Dinosaur soft tissue discovery


This video from the USA says about itself:

7 March 2016

Mary Higby Schweitzer is a paleontologist at North Carolina State University, who is known for leading the groups that discovered the remains of blood cells in dinosaur fossils and later discovered soft tissue remains in a Tyrannosaurus rex specimen.

From AFP news agency:

Dino rib yields evidence of oldest soft tissue remains

January 31, 2017

The rib of a long-necked, plant-eating dinosaur that lived 195 million years ago has yielded what may be the oldest remains of soft tissue ever recovered, scientists said Tuesday.

The find promises a chance to extract rare clues about the biology and evolution of long-extinct animals, a team wrote in the journal Nature Communications.

Such information is mostly missing from preserved hard skeletons, which form the bulk of the fossil record.

“We have shown the presence of protein preserved in a 195 million-year-old dinosaur, at least 120 million years older than any other similar discovery,” study co-author Robert Reisz of the University of Toronto Mississauga, told AFP.

“These proteins are the building blocks of animal soft tissues, and it’s exciting to understand how they have been preserved,” he added.

Reisz and a team scanned a rib bone of Lufengosaurus, a common dinosaur in the Early Jurassic period. Fully grown, these lizards

Dinosaurs are not really closely related to lizards.

measured about eight metres (26 feet).

The researchers used a photon beam at the National Synchrotron Radiation Research Center in Taiwan to examine the insides of the bone, specifically its chemical contents.

They found evidence of collagen proteins within tiny canals in the rib and concluded they were “probably remnants of the blood vessels that supplied blood to the bone cells in the living dinosaur.”

Most previous studies had extracted organic remains by dissolving away other parts of the fossil, the team said.

With the synchrotron method, this is not necessary, and even older remains may be uncovered without damaging dinosaur bones in future.

Does it bring us any closer to recovering DNA from which dinosaurs may one day be cloned?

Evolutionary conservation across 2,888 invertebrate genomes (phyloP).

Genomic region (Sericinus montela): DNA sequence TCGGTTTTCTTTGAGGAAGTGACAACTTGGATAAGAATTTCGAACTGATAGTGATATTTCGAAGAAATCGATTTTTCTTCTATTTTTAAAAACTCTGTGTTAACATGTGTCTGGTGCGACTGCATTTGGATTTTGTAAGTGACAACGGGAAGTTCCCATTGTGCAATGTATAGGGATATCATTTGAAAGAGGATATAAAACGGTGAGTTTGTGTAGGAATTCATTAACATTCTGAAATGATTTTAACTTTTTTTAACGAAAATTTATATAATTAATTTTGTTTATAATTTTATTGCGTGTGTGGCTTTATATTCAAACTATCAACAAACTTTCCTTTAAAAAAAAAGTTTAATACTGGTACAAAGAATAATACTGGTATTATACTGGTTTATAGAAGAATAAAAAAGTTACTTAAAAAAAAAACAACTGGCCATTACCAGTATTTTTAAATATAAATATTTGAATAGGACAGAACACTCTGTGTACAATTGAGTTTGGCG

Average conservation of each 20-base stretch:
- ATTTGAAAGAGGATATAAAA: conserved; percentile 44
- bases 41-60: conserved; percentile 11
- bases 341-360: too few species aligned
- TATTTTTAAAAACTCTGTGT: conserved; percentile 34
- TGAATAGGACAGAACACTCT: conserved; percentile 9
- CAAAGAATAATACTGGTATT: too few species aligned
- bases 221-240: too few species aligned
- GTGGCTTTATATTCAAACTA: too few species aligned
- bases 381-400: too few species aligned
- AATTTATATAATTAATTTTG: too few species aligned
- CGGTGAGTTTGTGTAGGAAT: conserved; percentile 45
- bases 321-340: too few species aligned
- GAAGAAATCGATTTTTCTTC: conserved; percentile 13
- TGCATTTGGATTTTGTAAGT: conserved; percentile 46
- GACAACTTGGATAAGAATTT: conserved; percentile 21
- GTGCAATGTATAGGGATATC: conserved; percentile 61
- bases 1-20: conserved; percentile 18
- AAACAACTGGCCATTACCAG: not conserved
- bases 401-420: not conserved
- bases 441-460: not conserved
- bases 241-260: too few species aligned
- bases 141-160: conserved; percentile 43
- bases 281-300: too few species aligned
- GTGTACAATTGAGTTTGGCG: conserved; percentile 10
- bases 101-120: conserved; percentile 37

“No, that is still fantasy,” said Reisz.

The previous oldest find of suspected and collagen fibres was reported in 2013, in that lived about 75 million years ago.

Proteins and other organic remains usually decay soon after an animal dies. During fossilisation, the space they occupied within bone is filled by mineral deposits carried by groundwater.

Finding fossilised soft tissue is very rare indeed.

Fossils that preserve entire organisms (including both hard and soft body parts) are critical to our understanding of evolution and ancient life on Earth. However, these exceptional deposits are extremely rare. New research suggests that the mineralogy of the surrounding earth is key to conserving soft parts of organisms, and finding more exceptional fossils. The work could potentially support the Mars Rover Curiosity in its sample analysis, and speed up the search for traces of life on other planets: here.

Bad news, Jurassic Park fans — the odds of scientists cloning a dinosaur from ancient DNA are pretty much zero. That’s because DNA breaks down over time and isn’t stable enough to stay intact for millions of years. And while proteins, the molecules in all living things that give our bodies structure and help them operate, are more stable, even they might not be able to survive over tens or hundreds of millions of years. In a new paper published in eLife, scientists went looking for preserved collagen, the protein in bone and skin, in dinosaur fossils. They didn’t find the protein, but they did find huge colonies of modern bacteria living inside the dinosaur bones: here.

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